Pope's celebrated lyric, "Vital spark of heavenly flame," like some other productions of his pen, is an imitation. The original source of this hymn is supposed to be a poem composed by the emperor Adrian, who, dying A.D. 138, thus gave expression to his mingled doubts and fears. His poem begins: Animulum vagula blandula, Hospes comesque corporis ("Sweet spirit, ready to depart, guest and companion of the body"). It is afterwards found freely rendered in a piece by a poet of some note in his day— Thomas Flatman, of London, a barrister, poet, and painter. Flatman's poem is called "A Thought of Death;" and as he died in the year Pope was born, 1688, and the poems are very similar, there can be little doubt that Pope has imitated his predecessor. From Pope's correspondence we learn that on Nov. 7, 1712, he sent a letter to Mr. Steele for insertion in the Spectator on the subject of Adrian's last words; to which Steele responded by asking him to make of them an ode, in two or three stanzas of music. Pope replied immediately, saying that he had done as required, and sent the piece. To show how close is this parallel between the poets, we print a stanza of each:
Full of sorrow, full of anguish, Fainting, grasping, trembling, crying, Panting, groaning, shrinking, dying Methinks I hear some gentle spirit say, 'Be not fearful, come away'
"Vital spark of heavenly flame! Quit, oh, quit this mortal frame! Trembling, hoping, ling'ring, flying, Oh, the pain, the bliss of dying! Cease, fond nature, cease thy strife, And let me languish into life!"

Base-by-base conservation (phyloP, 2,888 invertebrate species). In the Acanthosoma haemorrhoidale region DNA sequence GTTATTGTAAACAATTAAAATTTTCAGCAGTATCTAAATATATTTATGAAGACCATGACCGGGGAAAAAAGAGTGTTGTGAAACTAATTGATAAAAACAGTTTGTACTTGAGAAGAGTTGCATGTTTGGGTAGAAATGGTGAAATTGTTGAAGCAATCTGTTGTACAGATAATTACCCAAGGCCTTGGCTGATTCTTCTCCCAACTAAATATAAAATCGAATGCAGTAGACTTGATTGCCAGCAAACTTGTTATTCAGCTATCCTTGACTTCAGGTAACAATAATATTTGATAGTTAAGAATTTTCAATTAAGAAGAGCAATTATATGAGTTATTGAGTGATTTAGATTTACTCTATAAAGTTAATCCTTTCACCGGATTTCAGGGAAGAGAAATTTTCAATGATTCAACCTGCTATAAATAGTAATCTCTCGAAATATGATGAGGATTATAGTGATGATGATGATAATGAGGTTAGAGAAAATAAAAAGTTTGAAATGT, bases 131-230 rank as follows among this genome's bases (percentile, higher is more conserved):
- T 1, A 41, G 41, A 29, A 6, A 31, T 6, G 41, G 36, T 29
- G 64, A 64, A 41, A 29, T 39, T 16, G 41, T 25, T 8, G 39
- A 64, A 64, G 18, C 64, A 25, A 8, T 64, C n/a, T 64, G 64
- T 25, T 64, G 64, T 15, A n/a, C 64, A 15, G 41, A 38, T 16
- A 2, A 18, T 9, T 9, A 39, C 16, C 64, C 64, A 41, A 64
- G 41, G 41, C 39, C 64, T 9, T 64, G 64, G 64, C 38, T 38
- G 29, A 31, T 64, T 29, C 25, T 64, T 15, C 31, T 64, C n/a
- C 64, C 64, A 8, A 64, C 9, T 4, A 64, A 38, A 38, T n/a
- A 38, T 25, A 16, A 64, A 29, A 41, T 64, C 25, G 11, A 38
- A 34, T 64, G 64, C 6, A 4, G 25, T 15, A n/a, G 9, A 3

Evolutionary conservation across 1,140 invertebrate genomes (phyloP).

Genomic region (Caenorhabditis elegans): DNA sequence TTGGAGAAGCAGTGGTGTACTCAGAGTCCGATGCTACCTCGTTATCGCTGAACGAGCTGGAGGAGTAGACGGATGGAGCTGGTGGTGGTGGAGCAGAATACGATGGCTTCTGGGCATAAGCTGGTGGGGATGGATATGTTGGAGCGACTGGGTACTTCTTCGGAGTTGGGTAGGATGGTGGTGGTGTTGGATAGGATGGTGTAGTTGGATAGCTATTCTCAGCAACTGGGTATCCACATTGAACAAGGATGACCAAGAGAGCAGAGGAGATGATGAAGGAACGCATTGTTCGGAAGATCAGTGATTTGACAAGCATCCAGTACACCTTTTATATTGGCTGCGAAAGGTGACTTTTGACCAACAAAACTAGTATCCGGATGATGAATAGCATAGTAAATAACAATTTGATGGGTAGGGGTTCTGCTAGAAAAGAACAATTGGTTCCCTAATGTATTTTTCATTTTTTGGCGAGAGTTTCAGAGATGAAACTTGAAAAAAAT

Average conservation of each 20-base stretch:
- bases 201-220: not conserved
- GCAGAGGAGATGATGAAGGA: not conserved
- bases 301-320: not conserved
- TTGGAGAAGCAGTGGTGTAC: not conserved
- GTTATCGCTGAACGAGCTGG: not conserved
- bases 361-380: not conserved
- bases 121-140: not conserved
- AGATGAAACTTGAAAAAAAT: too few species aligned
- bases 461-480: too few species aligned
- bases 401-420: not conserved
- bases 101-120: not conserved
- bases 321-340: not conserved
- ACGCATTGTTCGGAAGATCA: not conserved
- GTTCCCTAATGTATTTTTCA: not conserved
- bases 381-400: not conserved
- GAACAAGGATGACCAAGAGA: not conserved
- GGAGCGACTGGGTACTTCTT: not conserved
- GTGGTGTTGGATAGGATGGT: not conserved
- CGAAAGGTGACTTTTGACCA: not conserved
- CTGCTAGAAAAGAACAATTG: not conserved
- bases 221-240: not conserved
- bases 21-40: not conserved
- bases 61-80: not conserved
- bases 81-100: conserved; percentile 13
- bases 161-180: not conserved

It has been urged by critics that it is inconsistent and inconceivable that a dying man should hold such a soliloquy with his soul-it is altogether too studied and rhetorical, too artificial. Although undoubtedly a grand poem, yet it cannot be regarded strictly as a hymn, any more than Toplady's famous production, "Deathless principle! arise," judged by the rule of St. Augustine, who tells us, "A hymn must be praise-the praise of God, and this in the form of a song." Pope died May 30, 1744. He does not seem to have been a very lovable character, if we may judge him by his caustic satires. His person was small and deformed; and his temper of mind often also crooked, as we learn from one of his best friends, bishop Atterbury, who once, referring to Pope's irascibility, described him as "mens curva in corpore curve." The best edition of his Works is by Roscoe (Lond. 10 vols. 8vo). It is one of the choicest contributions to English literature of the present century. See Life by Dr. Johnson prefixed to Pope's Works; Stephen, Hist. of English Thought, 2, 348-360 et al.; Chambers, Cyclop. of Engl. Lit. vol. 2; Warton, Essay on the Genius and Writings of Pope; Macdonald, England's Antiphon, p. 285. See also the excellent notes on the literature of Pope by Superintendent Winsor, of Boston, in his Catalogue of the Boston Public Library (2d ed. July, 1873), p. 221, col. 1; Westminst. Rev. 92, 149; Lond. Qu. Rev. Oct. 1875, art. 3. (J. H. W.)